Samsung Does It Wrong with the Galaxy NX Camera

Galaxy NX with 18-55mm lens

So the rumours were right, and Samsung’s Android-powered mirrorless system camera is real, as with its the lack of physical controls. The images of the camera already make it look like an ergonomic nightmare, and as someone who has tried the original Galaxy Camera, the UI for the camera app is a total disaster for anyone who shoots at a level more manually than full automatic. What you get in the way of manual controls is a command dial, a video record button, the power button, and the flash release button. Oh, and of course, the shutter release. Five buttons and just one dial to control a system camera? I’ll pass. I suspect many photographers will too. As for the casual segment, the camera is a bit ugly too, and thanks to the large touchscreen, not small either, so I don’t think there will be many takers there as well. I mean, take a look:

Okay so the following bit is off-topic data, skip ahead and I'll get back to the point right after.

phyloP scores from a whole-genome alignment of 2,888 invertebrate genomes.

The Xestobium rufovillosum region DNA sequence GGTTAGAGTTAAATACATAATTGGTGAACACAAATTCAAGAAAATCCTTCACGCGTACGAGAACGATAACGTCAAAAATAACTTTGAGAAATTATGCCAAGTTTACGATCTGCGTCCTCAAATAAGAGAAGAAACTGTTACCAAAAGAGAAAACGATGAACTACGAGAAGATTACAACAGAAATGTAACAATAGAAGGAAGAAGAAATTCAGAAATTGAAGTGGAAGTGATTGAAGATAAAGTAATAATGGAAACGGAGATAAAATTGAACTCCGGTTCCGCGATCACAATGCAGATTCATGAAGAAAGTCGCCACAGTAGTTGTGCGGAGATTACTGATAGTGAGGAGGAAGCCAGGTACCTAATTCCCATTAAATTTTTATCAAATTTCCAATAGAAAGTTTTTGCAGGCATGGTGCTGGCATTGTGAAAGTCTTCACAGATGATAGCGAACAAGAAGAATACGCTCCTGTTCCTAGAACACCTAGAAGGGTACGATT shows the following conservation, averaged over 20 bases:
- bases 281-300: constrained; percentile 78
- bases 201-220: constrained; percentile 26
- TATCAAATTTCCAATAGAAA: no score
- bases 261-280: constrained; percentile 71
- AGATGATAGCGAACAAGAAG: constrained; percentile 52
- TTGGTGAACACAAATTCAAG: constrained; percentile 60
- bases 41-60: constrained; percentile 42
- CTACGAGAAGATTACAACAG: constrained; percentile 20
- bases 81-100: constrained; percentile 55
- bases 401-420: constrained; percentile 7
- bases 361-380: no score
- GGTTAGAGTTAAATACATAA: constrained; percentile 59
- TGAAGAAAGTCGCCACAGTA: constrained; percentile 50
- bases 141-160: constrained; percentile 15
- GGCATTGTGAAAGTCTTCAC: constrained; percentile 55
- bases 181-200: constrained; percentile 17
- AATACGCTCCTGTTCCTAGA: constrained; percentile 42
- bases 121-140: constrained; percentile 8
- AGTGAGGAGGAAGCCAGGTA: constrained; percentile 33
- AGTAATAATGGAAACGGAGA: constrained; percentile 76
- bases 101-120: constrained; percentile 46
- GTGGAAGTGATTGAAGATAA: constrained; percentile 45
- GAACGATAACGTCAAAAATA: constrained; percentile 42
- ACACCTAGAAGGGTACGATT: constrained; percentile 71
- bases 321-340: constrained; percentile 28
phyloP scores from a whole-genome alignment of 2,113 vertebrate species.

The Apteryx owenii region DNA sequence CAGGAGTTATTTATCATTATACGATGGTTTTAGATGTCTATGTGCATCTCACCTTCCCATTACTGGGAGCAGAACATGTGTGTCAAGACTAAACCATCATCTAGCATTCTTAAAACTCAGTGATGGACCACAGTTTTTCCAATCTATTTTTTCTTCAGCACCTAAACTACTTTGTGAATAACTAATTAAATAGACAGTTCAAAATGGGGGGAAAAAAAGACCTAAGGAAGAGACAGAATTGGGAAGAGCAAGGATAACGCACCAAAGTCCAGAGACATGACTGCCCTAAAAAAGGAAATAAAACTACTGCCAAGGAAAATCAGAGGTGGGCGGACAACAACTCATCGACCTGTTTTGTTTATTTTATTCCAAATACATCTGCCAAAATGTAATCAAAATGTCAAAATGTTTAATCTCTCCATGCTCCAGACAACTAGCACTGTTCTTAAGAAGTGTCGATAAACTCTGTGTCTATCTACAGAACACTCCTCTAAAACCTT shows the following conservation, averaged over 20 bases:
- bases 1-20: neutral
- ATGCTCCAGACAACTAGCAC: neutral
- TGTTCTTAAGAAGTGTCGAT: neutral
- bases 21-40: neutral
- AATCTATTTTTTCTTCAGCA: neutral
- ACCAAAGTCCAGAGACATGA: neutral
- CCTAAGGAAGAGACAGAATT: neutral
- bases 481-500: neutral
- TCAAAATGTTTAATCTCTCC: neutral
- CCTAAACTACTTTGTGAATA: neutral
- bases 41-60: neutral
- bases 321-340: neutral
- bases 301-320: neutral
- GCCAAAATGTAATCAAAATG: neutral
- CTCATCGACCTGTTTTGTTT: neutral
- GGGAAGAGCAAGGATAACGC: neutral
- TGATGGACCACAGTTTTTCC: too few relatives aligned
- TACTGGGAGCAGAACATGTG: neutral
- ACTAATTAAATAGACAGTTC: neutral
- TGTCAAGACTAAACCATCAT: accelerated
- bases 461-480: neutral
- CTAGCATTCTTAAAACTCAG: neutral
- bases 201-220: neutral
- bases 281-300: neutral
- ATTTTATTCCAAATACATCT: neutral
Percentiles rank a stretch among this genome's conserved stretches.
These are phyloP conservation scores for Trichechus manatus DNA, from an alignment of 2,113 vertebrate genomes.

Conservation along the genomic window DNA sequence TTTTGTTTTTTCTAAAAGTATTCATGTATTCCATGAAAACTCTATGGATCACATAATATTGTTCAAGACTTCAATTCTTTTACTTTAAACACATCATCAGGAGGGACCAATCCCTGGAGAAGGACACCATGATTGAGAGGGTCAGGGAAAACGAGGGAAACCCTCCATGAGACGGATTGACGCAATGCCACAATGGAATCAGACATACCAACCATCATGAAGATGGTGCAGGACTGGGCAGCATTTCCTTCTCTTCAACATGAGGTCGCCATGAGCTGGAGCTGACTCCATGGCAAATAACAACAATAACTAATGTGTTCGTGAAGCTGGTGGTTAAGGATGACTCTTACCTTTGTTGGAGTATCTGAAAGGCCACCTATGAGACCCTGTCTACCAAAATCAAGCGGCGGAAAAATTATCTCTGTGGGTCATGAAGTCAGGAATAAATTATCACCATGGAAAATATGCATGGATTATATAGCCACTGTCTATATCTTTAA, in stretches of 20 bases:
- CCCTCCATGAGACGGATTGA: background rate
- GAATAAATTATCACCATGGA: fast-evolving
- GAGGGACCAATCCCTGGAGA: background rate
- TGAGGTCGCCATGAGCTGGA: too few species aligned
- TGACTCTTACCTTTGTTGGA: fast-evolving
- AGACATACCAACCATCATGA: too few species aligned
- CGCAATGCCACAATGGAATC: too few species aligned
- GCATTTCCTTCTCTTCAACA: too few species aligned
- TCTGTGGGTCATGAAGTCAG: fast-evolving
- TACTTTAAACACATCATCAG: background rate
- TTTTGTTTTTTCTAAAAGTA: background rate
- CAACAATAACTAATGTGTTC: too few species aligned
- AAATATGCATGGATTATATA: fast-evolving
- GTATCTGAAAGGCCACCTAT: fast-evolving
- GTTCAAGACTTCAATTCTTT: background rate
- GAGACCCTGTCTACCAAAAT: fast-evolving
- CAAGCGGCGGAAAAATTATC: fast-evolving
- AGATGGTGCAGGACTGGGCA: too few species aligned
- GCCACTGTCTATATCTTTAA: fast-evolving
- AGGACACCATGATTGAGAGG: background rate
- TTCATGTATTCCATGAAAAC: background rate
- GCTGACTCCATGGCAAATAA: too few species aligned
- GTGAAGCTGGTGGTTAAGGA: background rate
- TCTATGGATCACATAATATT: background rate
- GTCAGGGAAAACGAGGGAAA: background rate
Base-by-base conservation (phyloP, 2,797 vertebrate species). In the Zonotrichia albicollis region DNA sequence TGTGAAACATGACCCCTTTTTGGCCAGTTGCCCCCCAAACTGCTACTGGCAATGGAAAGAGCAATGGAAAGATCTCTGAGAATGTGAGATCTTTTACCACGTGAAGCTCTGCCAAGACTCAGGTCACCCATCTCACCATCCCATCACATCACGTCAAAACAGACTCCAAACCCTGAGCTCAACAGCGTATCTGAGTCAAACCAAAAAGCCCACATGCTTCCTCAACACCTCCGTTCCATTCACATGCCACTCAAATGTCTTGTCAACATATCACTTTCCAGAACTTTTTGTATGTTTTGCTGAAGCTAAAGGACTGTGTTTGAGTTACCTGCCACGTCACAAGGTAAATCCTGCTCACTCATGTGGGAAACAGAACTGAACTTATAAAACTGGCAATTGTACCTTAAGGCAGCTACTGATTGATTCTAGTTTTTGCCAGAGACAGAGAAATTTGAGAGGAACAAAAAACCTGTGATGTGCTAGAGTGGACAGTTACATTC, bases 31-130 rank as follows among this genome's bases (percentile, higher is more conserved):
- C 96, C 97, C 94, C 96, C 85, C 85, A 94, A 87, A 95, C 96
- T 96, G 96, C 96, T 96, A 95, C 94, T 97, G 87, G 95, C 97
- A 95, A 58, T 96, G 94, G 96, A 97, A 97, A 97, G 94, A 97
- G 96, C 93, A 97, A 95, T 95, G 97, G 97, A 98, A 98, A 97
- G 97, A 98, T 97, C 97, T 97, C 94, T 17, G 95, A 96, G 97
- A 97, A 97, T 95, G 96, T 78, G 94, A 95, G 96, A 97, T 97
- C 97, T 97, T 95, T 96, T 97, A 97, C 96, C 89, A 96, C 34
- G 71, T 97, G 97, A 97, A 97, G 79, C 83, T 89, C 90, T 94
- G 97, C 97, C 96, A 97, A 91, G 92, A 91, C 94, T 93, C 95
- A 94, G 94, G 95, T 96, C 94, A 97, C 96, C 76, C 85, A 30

Galaxy NX Rear View

It is a shame, as the innards of the camera are nice, with a 20MP APS-C sensor packing phase detect sensors as found in the NX 300, along with an unspecified EVF. The camera can do 8.6 FPS per second, and it comes with a huge 4360mah battery, which means it should sustain the internal LTE and 3G radios along with the touchscreen just fine. Samsung’s success with Android phones means that the Android side of things is very capable, and the camera packs a large 4.8″ 1280×720 LCD (not AMOLED) screen, 1.6GHz quad-core CPU, 2GB of RAM, and 16 GB of internal memory along with a microSD card slot.

This is all undone with a UI that’s clearly not aimed at photographers. Oh, and initial reports are that the camera takes 20-25s to boot up. Early on during the first wave of DSLRs, Canon DSLRs were criticised for taking 5 seconds to start up. This should end well!

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